For many schools, however, using technology for a social purpose is uncharted territory. Luckily, it turns out that there’s a small corner of the edtech market that long predates COVID-19, where ensuring access to relationships is not a new value proposition; it’s core to what they do. In the past, we’ve dubbed these tools “edtech that connects” and catalogued them in a market map. Some are mentoring platforms, others are technologies to connect classrooms to experts or tutors, and still others are more akin to learning management systems that fold in networking activities and digital rolodexes. These tools actually optimize for relationships, tracking metrics like student-mentor engagement or the quality of peer relationships alongside academic progress. Some even provide secure relationships for students with mentors or experts where their schools might be in short supply.
Before this spring, these relationship-centered technologies were still playing on the margins of the crowded edtech market that prized content over connection. Tools that schools could survive without may now be a lifeline. In the longer run, these tools could also prove vital to helping schools maintain a relationship infrastructure beyond just this moment of immediate crisis as they try to recover and navigate the unknowns of the summer and coming school year.
Build long-lasting support networks to weather uncertainty
Efforts to preserve and nurture networks today could make school systems far more responsive tomorrow. Even once social distancing mandates sunset, surrounding students with robust networks will position education systems to provide real-time supports with far greater precision. Particularly as students and families grapple with downstream effects of the recession and brace for a possible resurgence of the virus, the ability to deliver integrated, on-demand supports will be critical to any well-functioning school.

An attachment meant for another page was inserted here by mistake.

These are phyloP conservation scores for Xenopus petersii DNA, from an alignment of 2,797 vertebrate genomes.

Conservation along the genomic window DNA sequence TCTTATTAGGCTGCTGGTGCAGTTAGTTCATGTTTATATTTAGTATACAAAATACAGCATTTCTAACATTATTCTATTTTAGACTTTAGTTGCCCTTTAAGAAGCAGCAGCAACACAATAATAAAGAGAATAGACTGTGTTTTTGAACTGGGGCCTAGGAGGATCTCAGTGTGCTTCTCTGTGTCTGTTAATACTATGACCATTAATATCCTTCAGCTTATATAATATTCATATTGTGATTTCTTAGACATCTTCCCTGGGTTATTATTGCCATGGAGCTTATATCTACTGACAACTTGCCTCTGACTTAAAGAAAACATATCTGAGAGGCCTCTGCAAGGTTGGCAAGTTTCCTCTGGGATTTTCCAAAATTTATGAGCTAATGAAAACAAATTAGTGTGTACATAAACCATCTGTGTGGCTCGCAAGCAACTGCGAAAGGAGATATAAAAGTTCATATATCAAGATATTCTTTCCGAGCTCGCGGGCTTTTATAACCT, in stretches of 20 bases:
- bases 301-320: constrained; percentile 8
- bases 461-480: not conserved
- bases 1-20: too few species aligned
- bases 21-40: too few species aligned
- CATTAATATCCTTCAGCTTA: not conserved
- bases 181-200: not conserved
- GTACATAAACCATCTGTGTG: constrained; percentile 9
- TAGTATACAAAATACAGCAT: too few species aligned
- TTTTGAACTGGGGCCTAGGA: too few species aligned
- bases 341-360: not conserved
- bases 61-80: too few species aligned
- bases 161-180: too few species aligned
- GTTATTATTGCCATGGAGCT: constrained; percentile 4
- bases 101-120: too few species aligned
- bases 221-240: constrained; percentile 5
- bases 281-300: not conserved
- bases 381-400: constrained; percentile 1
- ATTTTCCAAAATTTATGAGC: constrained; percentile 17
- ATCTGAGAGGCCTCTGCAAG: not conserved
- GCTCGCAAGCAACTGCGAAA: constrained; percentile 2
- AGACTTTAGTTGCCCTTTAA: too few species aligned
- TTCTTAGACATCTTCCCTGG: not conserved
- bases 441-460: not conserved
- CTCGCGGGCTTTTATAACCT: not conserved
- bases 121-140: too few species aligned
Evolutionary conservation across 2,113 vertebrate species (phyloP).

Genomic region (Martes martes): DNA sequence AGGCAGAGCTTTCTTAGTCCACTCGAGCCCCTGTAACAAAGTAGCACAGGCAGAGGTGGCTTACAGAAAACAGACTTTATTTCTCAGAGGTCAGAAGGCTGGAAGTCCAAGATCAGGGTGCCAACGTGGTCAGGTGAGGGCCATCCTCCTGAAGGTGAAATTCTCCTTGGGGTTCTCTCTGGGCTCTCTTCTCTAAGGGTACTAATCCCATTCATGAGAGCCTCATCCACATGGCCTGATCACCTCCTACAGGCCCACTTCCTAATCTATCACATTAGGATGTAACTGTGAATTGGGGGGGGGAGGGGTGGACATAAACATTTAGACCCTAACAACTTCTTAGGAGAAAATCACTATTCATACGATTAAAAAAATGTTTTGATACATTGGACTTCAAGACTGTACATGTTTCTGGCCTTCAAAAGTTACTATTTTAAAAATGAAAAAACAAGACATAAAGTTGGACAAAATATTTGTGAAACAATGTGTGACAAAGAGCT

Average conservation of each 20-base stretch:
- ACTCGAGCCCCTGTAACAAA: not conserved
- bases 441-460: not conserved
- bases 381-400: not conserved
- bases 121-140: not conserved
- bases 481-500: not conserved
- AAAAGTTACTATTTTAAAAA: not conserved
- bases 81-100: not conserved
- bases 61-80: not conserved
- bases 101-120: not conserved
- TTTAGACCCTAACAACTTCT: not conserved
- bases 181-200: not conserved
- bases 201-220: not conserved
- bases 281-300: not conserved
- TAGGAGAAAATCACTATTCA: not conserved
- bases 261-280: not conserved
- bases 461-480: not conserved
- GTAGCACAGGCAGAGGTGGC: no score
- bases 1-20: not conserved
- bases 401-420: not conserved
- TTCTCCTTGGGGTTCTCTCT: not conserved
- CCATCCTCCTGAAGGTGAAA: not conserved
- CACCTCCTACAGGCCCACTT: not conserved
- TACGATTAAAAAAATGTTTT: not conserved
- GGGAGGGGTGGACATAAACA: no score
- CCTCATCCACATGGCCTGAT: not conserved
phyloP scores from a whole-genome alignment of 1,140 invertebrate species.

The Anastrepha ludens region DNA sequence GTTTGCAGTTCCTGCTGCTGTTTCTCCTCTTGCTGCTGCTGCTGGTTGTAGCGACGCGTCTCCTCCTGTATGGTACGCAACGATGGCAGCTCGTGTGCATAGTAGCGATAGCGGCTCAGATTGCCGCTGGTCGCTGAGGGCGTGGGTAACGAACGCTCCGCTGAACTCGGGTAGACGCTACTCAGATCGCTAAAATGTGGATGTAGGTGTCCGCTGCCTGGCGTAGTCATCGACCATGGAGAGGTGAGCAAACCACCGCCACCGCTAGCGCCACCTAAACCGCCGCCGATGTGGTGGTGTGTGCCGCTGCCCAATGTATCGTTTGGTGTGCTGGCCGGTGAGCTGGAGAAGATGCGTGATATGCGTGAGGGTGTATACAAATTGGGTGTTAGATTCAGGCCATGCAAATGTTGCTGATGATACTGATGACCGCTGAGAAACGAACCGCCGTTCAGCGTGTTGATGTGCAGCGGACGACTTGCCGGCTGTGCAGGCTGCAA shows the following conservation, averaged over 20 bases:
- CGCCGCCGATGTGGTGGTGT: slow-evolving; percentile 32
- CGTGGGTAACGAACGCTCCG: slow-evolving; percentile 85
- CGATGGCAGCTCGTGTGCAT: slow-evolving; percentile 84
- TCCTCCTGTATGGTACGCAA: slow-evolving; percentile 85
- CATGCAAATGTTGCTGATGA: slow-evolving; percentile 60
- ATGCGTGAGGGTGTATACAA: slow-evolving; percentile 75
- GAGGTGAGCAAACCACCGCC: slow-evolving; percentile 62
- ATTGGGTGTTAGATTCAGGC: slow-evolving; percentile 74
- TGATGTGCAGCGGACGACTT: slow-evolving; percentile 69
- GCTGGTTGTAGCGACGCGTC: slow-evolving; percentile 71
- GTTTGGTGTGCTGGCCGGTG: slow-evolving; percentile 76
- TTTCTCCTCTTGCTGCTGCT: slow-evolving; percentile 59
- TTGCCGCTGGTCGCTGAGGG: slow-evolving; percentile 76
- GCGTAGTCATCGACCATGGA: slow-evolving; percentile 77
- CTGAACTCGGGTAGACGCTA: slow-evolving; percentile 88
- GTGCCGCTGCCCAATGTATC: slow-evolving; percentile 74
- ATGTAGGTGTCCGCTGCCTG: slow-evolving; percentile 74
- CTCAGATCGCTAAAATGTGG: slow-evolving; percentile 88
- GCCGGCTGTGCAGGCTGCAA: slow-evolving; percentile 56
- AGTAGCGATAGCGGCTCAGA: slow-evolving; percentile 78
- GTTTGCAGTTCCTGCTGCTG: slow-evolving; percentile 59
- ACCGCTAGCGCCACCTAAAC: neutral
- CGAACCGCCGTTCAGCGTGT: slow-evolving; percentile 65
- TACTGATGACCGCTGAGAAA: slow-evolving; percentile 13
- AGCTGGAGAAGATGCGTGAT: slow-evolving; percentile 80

Harnessing networks to provide targeted student and family supports isn’t new. Integrated student support models have proven effective buffers against the obstacles that poverty and instability erect in students’ lives. In these models, students have close relationships with coordinators who are designing individualized support plans and those plans are shared back out with the wider array of staff and educators in students’ lives. Those relationships in turn serve as a channel for systems to gather specific knowledge of what exactly students and families need and when. Unlike many intervention models that deliver services and resources on fixed schedules to pre-determined subgroups of students, a model that harnesses networks can shift when students’ (and their families’) circumstances shift.
Putting relationships at the center of educating young people may have sounded sentimental to many mere weeks ago. Social technologies may have sounded distracting. Networked support structures may have sounded cumbersome. Now, in the era of social distancing, these approaches all hinge on an existential question: how can systems put relationships first as they rush to serve students from afar? Without an explicit plan to preserve and nurture relationships, students’ ability to get by during this crisis and their ability to get ahead down the line may be drastically diminished.